GRH Longest Distance Routing

Jeroen Massar jeroen at
Sun Apr 1 06:06:48 CEST 2007

As per:

Sunday, April 1st - GRH: Longest Distance Routing

In networking commonly packets will take the shortest path from A to B,
this is as it says: Shortest Path Routing. Usually this calculation is
done on the AS-PATH, the shortest AS-PATH that is the oldest for a
particular destination gives the best possible route, and thus that is
chosen. This is used in BGP and as such for the Internet. GRH[1]
monitors this Internet for the IPv6 BGP tables and sometimes one notices
that a path is quite long as shown in the AS-PATH for that prefix. The
length of such an AS-PATH doesn't tell much about the actual physical
distance and it unfortunately still seems to happen that AS-PATH's are
chosen that go a couple times around the world. To see how long these
actually get, especially for this day we release a new extension to GRH:
Longest Distance Routing.

Check this archived snapshot of the full routing table[2] [4 MiB] which
has the view from which we took the below results. The winners for the
first annual Longest Distance Routing contest are:

2001:256::/32 24541 30071 2018 6149 11537 10764 23911 4538 23910 18011
at 53512 km
flowing through Australia, US, Africa, US, and China. Unfortunately,
this one is not correct, TENET has a router in NY, and though their
network is African these packets are not being shipped to Africa and
back to the US again.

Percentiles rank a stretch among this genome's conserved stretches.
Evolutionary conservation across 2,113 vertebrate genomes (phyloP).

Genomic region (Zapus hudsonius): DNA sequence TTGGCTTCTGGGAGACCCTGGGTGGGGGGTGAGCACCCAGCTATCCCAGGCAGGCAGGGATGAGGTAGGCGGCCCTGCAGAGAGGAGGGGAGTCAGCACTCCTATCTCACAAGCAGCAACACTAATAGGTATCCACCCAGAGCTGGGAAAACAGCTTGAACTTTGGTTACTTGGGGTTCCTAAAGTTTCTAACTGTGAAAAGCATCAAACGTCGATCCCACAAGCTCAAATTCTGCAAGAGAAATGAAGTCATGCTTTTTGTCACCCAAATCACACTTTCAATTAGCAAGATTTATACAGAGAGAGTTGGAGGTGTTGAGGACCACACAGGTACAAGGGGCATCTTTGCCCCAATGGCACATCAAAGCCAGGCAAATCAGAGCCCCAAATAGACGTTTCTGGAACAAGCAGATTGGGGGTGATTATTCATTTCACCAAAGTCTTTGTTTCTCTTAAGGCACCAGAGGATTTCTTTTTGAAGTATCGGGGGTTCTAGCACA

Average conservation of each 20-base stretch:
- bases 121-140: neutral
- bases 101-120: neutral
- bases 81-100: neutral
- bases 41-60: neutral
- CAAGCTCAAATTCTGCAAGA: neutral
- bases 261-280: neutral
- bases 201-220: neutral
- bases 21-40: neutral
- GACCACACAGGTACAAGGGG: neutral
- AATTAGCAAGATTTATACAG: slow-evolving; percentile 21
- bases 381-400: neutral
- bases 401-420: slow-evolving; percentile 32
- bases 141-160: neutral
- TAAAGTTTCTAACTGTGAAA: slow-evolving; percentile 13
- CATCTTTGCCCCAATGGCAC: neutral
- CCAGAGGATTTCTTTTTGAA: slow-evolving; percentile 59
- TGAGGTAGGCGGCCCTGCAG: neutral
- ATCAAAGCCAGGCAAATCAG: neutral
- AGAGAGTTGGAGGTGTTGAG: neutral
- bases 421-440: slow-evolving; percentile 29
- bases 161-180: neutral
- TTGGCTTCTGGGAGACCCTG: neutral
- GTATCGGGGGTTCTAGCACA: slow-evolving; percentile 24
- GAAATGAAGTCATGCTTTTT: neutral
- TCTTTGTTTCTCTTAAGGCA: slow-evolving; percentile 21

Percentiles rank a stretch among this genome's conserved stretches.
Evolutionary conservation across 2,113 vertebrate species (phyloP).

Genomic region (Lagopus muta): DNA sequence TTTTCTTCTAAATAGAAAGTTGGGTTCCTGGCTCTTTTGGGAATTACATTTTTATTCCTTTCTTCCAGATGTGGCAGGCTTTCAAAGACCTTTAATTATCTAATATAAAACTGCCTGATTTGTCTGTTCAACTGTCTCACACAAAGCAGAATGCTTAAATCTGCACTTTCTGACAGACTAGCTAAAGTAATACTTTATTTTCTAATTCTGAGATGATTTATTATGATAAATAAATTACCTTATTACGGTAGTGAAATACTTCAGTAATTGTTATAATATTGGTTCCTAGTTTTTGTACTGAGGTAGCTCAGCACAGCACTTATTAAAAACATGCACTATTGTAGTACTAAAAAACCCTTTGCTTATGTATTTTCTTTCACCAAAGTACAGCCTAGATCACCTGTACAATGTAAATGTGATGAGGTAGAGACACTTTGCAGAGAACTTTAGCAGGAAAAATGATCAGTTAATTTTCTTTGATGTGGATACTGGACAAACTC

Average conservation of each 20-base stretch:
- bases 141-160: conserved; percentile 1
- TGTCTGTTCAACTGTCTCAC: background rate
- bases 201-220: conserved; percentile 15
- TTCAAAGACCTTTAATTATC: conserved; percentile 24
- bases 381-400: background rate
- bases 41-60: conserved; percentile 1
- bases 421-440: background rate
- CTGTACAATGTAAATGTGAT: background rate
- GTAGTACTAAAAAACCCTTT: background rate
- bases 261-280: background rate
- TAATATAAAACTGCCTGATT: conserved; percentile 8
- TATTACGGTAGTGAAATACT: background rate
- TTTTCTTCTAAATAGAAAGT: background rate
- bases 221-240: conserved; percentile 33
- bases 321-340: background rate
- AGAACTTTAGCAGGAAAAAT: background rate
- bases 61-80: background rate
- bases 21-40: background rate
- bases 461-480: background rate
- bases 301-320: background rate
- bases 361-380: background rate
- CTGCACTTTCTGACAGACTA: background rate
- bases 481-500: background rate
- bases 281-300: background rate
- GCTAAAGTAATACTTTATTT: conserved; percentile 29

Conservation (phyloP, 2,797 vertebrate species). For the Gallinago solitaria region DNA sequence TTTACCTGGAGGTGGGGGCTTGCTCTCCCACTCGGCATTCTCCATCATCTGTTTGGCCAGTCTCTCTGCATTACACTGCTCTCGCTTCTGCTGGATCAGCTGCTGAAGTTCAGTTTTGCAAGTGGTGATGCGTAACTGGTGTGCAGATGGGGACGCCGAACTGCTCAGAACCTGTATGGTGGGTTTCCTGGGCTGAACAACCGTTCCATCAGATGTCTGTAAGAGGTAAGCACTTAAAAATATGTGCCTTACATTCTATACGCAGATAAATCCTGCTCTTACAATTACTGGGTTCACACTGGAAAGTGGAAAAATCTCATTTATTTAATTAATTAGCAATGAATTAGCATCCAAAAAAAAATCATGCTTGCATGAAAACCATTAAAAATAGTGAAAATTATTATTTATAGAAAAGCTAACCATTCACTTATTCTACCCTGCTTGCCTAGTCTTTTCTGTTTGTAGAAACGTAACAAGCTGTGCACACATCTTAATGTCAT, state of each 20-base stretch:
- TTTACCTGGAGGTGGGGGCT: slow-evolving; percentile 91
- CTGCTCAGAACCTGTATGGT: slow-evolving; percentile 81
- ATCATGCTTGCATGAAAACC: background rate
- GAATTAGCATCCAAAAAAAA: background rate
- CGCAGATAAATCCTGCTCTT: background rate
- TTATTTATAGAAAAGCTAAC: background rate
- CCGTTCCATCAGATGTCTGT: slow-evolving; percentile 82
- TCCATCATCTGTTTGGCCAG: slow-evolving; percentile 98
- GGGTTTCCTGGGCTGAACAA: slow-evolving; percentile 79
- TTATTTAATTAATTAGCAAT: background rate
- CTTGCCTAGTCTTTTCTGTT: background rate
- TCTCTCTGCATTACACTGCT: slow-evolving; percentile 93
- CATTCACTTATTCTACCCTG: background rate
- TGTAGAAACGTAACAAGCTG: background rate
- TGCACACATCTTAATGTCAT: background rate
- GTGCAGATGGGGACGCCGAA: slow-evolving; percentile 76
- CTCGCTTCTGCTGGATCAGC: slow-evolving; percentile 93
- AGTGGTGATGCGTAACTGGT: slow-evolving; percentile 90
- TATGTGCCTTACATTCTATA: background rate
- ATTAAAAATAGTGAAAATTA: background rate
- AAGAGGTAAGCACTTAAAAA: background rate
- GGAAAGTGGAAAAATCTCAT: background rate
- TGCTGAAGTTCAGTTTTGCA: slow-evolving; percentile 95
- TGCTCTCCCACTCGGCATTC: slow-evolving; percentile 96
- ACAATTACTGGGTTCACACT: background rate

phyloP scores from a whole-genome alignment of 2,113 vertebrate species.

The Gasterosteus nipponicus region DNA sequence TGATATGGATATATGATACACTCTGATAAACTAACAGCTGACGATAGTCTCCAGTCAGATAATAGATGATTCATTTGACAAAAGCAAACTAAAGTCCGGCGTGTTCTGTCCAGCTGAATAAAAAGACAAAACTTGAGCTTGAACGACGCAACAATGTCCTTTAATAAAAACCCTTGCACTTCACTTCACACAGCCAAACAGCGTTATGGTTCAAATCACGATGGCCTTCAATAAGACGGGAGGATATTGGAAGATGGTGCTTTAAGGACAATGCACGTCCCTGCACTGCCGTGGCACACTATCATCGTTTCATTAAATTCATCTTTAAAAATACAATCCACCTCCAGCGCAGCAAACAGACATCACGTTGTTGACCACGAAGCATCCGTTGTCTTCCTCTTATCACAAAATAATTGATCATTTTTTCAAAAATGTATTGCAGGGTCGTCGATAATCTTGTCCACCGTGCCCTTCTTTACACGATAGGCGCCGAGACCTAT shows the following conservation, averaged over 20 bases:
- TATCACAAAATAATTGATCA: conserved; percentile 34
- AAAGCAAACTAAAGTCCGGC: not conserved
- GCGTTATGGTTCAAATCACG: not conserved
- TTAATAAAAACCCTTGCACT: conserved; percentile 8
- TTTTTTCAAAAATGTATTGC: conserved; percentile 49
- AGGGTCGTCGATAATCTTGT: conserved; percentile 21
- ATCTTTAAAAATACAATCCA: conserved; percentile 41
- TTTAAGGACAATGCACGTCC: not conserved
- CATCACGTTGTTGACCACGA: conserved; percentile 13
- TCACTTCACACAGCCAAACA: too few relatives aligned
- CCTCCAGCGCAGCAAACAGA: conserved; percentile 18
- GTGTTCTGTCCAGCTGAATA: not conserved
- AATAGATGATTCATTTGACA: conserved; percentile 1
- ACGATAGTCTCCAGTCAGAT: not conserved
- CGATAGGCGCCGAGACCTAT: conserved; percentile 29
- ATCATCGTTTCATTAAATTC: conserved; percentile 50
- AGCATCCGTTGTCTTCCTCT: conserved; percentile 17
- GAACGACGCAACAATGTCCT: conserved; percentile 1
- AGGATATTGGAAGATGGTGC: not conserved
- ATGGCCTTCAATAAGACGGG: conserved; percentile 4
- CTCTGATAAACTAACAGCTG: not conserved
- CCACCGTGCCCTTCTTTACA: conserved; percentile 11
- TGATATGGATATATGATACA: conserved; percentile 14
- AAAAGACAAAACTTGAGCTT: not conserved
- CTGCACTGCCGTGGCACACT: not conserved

2001:200:a000::/35 26943 4436 3549 6939, 2516 7660, 22388 11537, 2500 at
45056 km
2001:200:a000::/35 19255, 26943, 4436 3549 6939, 2516 7660, 22388 11537,
2500 at 45056 km
going through The Netherlands, US, Japan, US, and Japan.
These two take the internal network of, so these two doesn't
count either, although they are getting pretty long!

But these though are most likely pretty accurate:
2001:200:a000::/35 25441, 3257, 3549, 6939, 2516 7660, 22388 11537, 2500
at 40760 km
flowing through Ireland, Germany, Netherlands, US, Japan, US and Japan.
2001:200:a000::/35 1836, 3549, 6939, 2516 7660, 22388 11537, 2500 at
39500 km
flowing through Switzerland, Netherlands, US, Japan, US, and Japan.

We hope this shows that AS-PATH lengths are far from useful in some
cases for determining the shortest path. We also hope that certain
operators who do this long-distant transiting and full route-swap,
consider not doing this for the sake of the IPv6 Internet. Thank you for
your attention, and till next years edition of Longest Distance Routing!

Note: This feature is from now on available throughout GRH: Happy hunting!
Location data is based on the capital of the country in which the ASN
resides. The location information is taken from the CIA Factbook[3]

[1] GRH:
[2] Results:


And yes, I am aware that some ASN's are not correctly represented in
which countries they are. Country information is taken from aut-num
objects when that is available (APNIC&JPNIC seem to have that) and from
inet6num objects mapped to route6 objects. If an ASN is thus without
country it has neither of those. The algorithm works by ignoring ASN's
which are in the same country and ignoring ASN's marked as 'int' aka
International, which takes out the larger transits, I assume that they
are present in the country where they pick up and drop the traffic, and
the distance is taken from those two countries, not the actual countries
in between. The distance is further measured in a curve around the globe
between the capitals of the country, as based on data from the CIA
factbook (now they know what that weird 'NeedCoords' user agent is ;).

If someone has a better source for getting ASN->Country information or
other creative comments with valid arguments, then of course don't
hesitate to give a shout.


PS: Happy 1st of April! Don't get fooled too much :)

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